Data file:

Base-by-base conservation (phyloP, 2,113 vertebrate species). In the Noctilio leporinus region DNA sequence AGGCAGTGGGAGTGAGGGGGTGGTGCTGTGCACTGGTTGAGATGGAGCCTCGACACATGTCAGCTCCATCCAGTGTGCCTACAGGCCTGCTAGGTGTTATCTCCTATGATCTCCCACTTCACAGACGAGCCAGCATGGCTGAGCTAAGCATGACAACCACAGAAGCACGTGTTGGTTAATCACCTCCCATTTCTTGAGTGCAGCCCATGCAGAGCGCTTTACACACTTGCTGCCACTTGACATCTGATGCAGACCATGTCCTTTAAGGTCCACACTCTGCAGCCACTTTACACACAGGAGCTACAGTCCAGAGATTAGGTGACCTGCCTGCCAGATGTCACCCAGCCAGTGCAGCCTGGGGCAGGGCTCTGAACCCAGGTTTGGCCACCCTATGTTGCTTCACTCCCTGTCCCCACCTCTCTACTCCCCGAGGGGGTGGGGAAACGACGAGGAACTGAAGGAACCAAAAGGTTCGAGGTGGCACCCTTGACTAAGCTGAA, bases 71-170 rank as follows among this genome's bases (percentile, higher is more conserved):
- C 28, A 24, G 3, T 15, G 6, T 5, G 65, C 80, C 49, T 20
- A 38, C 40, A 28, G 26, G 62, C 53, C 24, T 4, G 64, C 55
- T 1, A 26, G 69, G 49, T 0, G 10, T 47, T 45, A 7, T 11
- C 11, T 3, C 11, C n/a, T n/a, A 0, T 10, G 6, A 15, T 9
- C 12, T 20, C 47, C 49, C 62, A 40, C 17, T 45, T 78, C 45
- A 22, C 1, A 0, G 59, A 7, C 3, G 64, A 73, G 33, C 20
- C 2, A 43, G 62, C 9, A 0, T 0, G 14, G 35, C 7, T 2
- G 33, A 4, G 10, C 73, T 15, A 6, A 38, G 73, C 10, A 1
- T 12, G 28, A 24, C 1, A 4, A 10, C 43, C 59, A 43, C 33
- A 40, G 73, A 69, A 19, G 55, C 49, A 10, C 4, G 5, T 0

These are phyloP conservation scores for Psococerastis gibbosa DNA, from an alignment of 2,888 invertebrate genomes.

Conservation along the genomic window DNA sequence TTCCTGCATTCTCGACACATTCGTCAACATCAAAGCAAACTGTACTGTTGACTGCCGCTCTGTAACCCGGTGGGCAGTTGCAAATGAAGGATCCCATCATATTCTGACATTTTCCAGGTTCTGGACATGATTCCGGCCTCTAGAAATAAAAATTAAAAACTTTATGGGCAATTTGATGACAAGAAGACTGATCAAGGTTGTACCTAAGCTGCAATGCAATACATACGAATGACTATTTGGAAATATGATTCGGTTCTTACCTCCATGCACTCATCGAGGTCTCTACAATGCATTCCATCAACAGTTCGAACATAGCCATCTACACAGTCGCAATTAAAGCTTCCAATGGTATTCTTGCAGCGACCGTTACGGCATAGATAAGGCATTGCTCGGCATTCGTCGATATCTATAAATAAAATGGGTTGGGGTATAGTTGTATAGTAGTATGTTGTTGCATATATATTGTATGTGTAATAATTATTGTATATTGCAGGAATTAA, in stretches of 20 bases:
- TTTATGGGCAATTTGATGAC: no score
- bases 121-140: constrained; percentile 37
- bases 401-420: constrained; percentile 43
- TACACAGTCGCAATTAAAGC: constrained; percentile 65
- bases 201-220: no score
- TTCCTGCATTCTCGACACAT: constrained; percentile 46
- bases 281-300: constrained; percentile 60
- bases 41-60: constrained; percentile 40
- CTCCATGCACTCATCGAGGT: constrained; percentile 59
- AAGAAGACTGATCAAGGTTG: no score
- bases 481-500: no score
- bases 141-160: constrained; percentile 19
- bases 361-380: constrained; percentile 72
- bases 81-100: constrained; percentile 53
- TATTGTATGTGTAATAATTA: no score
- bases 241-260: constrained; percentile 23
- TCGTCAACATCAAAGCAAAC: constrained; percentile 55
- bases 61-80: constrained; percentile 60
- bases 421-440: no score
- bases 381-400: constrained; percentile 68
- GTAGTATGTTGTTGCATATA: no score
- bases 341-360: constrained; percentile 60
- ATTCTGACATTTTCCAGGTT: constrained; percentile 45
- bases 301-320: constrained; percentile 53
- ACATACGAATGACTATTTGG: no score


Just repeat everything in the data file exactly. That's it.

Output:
Base-by-base conservation (phyloP, 2,113 vertebrate species). In the Noctilio leporinus region DNA sequence AGGCAGTGGGAGTGAGGGGGTGGTGCTGTGCACTGGTTGAGATGGAGCCTCGACACATGTCAGCTCCATCCAGTGTGCCTACAGGCCTGCTAGGTGTTATCTCCTATGATCTCCCACTTCACAGACGAGCCAGCATGGCTGAGCTAAGCATGACAACCACAGAAGCACGTGTTGGTTAATCACCTCCCATTTCTTGAGTGCAGCCCATGCAGAGCGCTTTACACACTTGCTGCCACTTGACATCTGATGCAGACCATGTCCTTTAAGGTCCACACTCTGCAGCCACTTTACACACAGGAGCTACAGTCCAGAGATTAGGTGACCTGCCTGCCAGATGTCACCCAGCCAGTGCAGCCTGGGGCAGGGCTCTGAACCCAGGTTTGGCCACCCTATGTTGCTTCACTCCCTGTCCCCACCTCTCTACTCCCCGAGGGGGTGGGGAAACGACGAGGAACTGAAGGAACCAAAAGGTTCGAGGTGGCACCCTTGACTAAGCTGAA, bases 71-170 rank as follows among this genome's bases (percentile, higher is more conserved):
- C 28, A 24, G 3, T 15, G 6, T 5, G 65, C 80, C 49, T 20
- A 38, C 40, A 28, G 26, G 62, C 53, C 24, T 4, G 64, C 55
- T 1, A 26, G 69, G 49, T 0, G 10, T 47, T 45, A 7, T 11
- C 11, T 3, C 11, C n/a, T n/a, A 0, T 10, G 6, A 15, T 9
- C 12, T 20, C 47, C 49, C 62, A 40, C 17, T 45, T 78, C 45
- A 22, C 1, A 0, G 59, A 7, C 3, G 64, A 73, G 33, C 20
- C 2, A 43, G 62, C 9, A 0, T 0, G 14, G 35, C 7, T 2
- G 33, A 4, G 10, C 73, T 15, A 6, A 38, G 73, C 10, A 1
- T 12, G 28, A 24, C 1, A 4, A 10, C 43, C 59, A 43, C 33
- A 40, G 73, A 69, A 19, G 55, C 49, A 10, C 4, G 5, T 0

These are phyloP conservation scores for Psococerastis gibbosa DNA, from an alignment of 2,888 invertebrate genomes.

Conservation along the genomic window DNA sequence TTCCTGCATTCTCGACACATTCGTCAACATCAAAGCAAACTGTACTGTTGACTGCCGCTCTGTAACCCGGTGGGCAGTTGCAAATGAAGGATCCCATCATATTCTGACATTTTCCAGGTTCTGGACATGATTCCGGCCTCTAGAAATAAAAATTAAAAACTTTATGGGCAATTTGATGACAAGAAGACTGATCAAGGTTGTACCTAAGCTGCAATGCAATACATACGAATGACTATTTGGAAATATGATTCGGTTCTTACCTCCATGCACTCATCGAGGTCTCTACAATGCATTCCATCAACAGTTCGAACATAGCCATCTACACAGTCGCAATTAAAGCTTCCAATGGTATTCTTGCAGCGACCGTTACGGCATAGATAAGGCATTGCTCGGCATTCGTCGATATCTATAAATAAAATGGGTTGGGGTATAGTTGTATAGTAGTATGTTGTTGCATATATATTGTATGTGTAATAATTATTGTATATTGCAGGAATTAA, in stretches of 20 bases:
- TTTATGGGCAATTTGATGAC: no score
- bases 121-140: constrained; percentile 37
- bases 401-420: constrained; percentile 43
- TACACAGTCGCAATTAAAGC: constrained; percentile 65
- bases 201-220: no score
- TTCCTGCATTCTCGACACAT: constrained; percentile 46
- bases 281-300: constrained; percentile 60
- bases 41-60: constrained; percentile 40
- CTCCATGCACTCATCGAGGT: constrained; percentile 59
- AAGAAGACTGATCAAGGTTG: no score
- bases 481-500: no score
- bases 141-160: constrained; percentile 19
- bases 361-380: constrained; percentile 72
- bases 81-100: constrained; percentile 53
- TATTGTATGTGTAATAATTA: no score
- bases 241-260: constrained; percentile 23
- TCGTCAACATCAAAGCAAAC: constrained; percentile 55
- bases 61-80: constrained; percentile 60
- bases 421-440: no score
- bases 381-400: constrained; percentile 68
- GTAGTATGTTGTTGCATATA: no score
- bases 341-360: constrained; percentile 60
- ATTCTGACATTTTCCAGGTT: constrained; percentile 45
- bases 301-320: constrained; percentile 53
- ACATACGAATGACTATTTGG: no score